• The timing of when you should approach an editor varies based on a lot of factors. If you have a supportive community around your writing, you may be able to get pretty far on a project before you feel you need an editor’s input. But it’s also ok to approach very early on to discuss book ideas with an editor and get their perspective on what direction you could take the project. If you have a lot of material in your book that you will need permission to republish, start thinking about that (and talking to editors about it) as early as possible. [NB: see this article for more advice on when to start talking to publishers.]

If you weren’t able to attend the live discussion (either because registration was full or because the timing didn’t work for your schedule), you can download a recording of the event here and get the full transcript here.

Of course you’re also welcome to download these resources even if you were there. We tried to pack in a ton of info and it could take a few viewings to process it all I’m sure.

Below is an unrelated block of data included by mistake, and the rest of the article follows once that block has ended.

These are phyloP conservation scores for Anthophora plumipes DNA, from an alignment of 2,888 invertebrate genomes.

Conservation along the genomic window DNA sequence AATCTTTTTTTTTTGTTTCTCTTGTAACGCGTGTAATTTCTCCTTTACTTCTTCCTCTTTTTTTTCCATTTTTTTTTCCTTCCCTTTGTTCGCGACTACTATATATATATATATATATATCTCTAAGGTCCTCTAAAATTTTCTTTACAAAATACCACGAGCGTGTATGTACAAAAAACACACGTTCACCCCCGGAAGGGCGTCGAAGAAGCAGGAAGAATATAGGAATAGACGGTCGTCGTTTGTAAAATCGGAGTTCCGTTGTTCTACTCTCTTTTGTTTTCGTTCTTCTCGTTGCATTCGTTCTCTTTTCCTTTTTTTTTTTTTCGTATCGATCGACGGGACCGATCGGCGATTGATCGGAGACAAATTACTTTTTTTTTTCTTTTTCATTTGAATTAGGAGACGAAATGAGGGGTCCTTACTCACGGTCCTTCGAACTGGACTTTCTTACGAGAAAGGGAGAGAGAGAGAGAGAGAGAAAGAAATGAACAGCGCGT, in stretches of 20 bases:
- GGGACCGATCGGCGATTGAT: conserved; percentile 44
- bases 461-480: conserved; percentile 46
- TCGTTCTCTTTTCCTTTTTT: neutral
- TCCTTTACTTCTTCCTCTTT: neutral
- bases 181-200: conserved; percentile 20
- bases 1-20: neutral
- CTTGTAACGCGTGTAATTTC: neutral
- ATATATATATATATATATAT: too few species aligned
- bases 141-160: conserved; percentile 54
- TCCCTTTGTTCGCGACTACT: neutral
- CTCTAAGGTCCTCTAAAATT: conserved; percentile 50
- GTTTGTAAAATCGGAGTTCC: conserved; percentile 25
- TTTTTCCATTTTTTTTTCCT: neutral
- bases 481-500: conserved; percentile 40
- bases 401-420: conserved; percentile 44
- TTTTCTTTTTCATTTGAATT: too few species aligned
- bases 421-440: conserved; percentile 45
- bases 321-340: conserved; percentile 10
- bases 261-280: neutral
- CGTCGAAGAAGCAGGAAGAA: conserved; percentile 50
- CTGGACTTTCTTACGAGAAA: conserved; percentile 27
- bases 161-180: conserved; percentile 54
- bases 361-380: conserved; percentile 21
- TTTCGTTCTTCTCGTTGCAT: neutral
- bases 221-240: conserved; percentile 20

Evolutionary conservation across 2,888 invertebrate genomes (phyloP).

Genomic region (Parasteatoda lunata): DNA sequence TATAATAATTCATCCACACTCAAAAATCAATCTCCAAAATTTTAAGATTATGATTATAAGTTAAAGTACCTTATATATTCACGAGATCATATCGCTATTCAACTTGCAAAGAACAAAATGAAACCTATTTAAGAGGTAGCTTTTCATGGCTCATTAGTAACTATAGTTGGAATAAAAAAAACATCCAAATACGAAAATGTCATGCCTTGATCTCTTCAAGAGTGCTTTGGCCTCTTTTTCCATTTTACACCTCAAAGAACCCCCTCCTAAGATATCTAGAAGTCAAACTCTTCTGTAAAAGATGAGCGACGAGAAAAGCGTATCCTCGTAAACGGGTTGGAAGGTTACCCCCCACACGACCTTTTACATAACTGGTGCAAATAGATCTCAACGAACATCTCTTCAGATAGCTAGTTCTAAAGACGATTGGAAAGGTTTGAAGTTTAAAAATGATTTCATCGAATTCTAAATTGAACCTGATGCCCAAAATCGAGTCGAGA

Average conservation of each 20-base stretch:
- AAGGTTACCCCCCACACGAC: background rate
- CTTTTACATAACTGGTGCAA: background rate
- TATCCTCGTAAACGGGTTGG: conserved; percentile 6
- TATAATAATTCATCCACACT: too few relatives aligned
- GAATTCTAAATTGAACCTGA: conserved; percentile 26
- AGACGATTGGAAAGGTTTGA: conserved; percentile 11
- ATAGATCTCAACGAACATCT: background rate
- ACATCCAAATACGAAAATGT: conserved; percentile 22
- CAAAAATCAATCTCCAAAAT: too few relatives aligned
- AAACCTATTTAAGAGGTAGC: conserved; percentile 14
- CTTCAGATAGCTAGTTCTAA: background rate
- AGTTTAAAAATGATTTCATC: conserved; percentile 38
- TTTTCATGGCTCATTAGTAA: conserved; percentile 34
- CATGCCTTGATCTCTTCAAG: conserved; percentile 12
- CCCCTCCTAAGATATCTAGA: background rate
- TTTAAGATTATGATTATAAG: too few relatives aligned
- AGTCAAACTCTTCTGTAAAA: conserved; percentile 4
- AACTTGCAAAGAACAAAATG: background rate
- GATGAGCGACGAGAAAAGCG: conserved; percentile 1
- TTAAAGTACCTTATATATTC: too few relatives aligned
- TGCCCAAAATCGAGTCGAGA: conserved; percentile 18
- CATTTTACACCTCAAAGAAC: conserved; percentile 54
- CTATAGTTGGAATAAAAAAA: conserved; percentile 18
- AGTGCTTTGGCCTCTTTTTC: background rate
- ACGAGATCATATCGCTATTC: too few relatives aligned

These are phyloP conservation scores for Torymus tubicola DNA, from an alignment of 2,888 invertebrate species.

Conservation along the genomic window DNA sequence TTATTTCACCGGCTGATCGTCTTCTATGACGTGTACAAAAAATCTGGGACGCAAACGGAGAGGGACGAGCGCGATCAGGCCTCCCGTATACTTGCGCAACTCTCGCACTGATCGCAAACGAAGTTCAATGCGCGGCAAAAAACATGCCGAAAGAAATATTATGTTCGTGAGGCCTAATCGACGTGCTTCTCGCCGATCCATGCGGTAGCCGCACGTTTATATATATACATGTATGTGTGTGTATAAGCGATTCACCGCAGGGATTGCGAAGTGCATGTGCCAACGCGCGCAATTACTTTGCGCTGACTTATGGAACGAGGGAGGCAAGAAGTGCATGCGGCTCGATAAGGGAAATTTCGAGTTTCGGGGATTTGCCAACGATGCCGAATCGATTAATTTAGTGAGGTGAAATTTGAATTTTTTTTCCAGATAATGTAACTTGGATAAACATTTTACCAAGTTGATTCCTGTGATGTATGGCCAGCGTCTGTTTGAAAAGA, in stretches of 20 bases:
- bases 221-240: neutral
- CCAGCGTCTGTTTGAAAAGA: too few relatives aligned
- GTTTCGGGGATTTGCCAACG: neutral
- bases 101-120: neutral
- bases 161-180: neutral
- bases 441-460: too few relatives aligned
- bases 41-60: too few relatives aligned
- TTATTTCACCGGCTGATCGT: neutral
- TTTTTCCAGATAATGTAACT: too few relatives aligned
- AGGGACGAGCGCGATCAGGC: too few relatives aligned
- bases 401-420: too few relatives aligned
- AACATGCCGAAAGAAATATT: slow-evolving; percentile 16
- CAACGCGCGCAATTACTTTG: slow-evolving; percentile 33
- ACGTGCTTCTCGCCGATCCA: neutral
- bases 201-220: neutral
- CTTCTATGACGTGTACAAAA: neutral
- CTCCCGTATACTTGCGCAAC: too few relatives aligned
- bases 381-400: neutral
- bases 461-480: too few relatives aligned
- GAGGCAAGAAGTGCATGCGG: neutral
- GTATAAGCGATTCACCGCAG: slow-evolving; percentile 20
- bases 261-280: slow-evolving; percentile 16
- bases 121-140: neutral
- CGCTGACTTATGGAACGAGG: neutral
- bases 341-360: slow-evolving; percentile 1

If you’re ready to learn even more about the academic book publishing process, there’s a bunch of tips in the archives of this newsletter. And then there’s also The Book Proposal Book: A Guide for Scholarly Authors, which you can purchase in paperback, ebook, or audiobook form from your favorite retailer. If you’d like to buy directly from Princeton University Press, you can use the discount code LPS21 to get 30% off.

If we weren’t able to get to your specific questions during the panel discussion, please feel free to send them my way again (you can reply directly to this email). I do Q&As here periodically, and I’m happy to address anything I feel qualified to answer.

If you want to get in touch directly with any of the panelists, please also feel free to do so. You can find Dominique J. Moore at the University of Illinois Press (you can also schedule a meeting with her via Calendly), Jenny Tan at the University of Pennsylvania Press, and Karma R. Chávez at the University of Texas at Austin. Dominique also wanted to make sure you knew about this site where prospective authors can ask questions and have them answered by university press staff, in particular this post about picking presses to submit to.

I’ll be back next week with my annual academic authors gift guide/recommended reading list. If you’re not already subscribed to this newsletter, you can do that here to have it come directly to your inbox. See you then!